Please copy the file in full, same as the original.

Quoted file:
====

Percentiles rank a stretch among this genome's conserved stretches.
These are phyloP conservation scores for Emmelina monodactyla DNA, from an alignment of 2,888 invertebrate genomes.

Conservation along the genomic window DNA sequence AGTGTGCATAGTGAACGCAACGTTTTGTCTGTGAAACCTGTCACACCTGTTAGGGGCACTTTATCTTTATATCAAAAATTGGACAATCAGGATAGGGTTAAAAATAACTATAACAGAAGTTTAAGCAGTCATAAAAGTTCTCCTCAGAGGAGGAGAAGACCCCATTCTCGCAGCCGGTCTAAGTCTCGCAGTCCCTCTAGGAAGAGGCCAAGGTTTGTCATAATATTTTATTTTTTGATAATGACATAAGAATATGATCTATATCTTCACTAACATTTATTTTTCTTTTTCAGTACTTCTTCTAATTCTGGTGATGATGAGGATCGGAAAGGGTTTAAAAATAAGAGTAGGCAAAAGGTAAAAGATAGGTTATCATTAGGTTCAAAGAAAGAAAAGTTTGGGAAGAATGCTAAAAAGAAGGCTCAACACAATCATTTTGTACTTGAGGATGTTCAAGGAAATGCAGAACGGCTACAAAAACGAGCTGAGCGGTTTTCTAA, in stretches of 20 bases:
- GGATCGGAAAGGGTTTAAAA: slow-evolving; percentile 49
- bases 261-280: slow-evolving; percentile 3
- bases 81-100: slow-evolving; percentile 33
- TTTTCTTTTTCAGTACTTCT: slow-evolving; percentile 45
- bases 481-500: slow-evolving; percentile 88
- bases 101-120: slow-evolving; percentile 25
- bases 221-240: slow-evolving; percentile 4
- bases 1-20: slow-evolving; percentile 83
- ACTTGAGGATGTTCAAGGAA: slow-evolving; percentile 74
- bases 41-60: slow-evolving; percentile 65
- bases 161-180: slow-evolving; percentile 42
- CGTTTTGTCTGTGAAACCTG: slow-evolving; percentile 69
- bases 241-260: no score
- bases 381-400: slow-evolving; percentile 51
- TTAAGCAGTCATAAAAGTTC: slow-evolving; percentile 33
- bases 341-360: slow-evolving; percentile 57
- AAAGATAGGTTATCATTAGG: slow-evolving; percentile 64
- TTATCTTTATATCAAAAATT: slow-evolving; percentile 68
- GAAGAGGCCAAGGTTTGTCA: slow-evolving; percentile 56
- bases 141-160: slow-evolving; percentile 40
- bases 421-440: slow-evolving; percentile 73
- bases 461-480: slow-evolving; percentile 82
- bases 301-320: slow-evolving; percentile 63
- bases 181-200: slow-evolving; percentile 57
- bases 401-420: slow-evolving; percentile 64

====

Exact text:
Percentiles rank a stretch among this genome's conserved stretches.
These are phyloP conservation scores for Emmelina monodactyla DNA, from an alignment of 2,888 invertebrate genomes.

Conservation along the genomic window DNA sequence AGTGTGCATAGTGAACGCAACGTTTTGTCTGTGAAACCTGTCACACCTGTTAGGGGCACTTTATCTTTATATCAAAAATTGGACAATCAGGATAGGGTTAAAAATAACTATAACAGAAGTTTAAGCAGTCATAAAAGTTCTCCTCAGAGGAGGAGAAGACCCCATTCTCGCAGCCGGTCTAAGTCTCGCAGTCCCTCTAGGAAGAGGCCAAGGTTTGTCATAATATTTTATTTTTTGATAATGACATAAGAATATGATCTATATCTTCACTAACATTTATTTTTCTTTTTCAGTACTTCTTCTAATTCTGGTGATGATGAGGATCGGAAAGGGTTTAAAAATAAGAGTAGGCAAAAGGTAAAAGATAGGTTATCATTAGGTTCAAAGAAAGAAAAGTTTGGGAAGAATGCTAAAAAGAAGGCTCAACACAATCATTTTGTACTTGAGGATGTTCAAGGAAATGCAGAACGGCTACAAAAACGAGCTGAGCGGTTTTCTAA, in stretches of 20 bases:
- GGATCGGAAAGGGTTTAAAA: slow-evolving; percentile 49
- bases 261-280: slow-evolving; percentile 3
- bases 81-100: slow-evolving; percentile 33
- TTTTCTTTTTCAGTACTTCT: slow-evolving; percentile 45
- bases 481-500: slow-evolving; percentile 88
- bases 101-120: slow-evolving; percentile 25
- bases 221-240: slow-evolving; percentile 4
- bases 1-20: slow-evolving; percentile 83
- ACTTGAGGATGTTCAAGGAA: slow-evolving; percentile 74
- bases 41-60: slow-evolving; percentile 65
- bases 161-180: slow-evolving; percentile 42
- CGTTTTGTCTGTGAAACCTG: slow-evolving; percentile 69
- bases 241-260: no score
- bases 381-400: slow-evolving; percentile 51
- TTAAGCAGTCATAAAAGTTC: slow-evolving; percentile 33
- bases 341-360: slow-evolving; percentile 57
- AAAGATAGGTTATCATTAGG: slow-evolving; percentile 64
- TTATCTTTATATCAAAAATT: slow-evolving; percentile 68
- GAAGAGGCCAAGGTTTGTCA: slow-evolving; percentile 56
- bases 141-160: slow-evolving; percentile 40
- bases 421-440: slow-evolving; percentile 73
- bases 461-480: slow-evolving; percentile 82
- bases 301-320: slow-evolving; percentile 63
- bases 181-200: slow-evolving; percentile 57
- bases 401-420: slow-evolving; percentile 64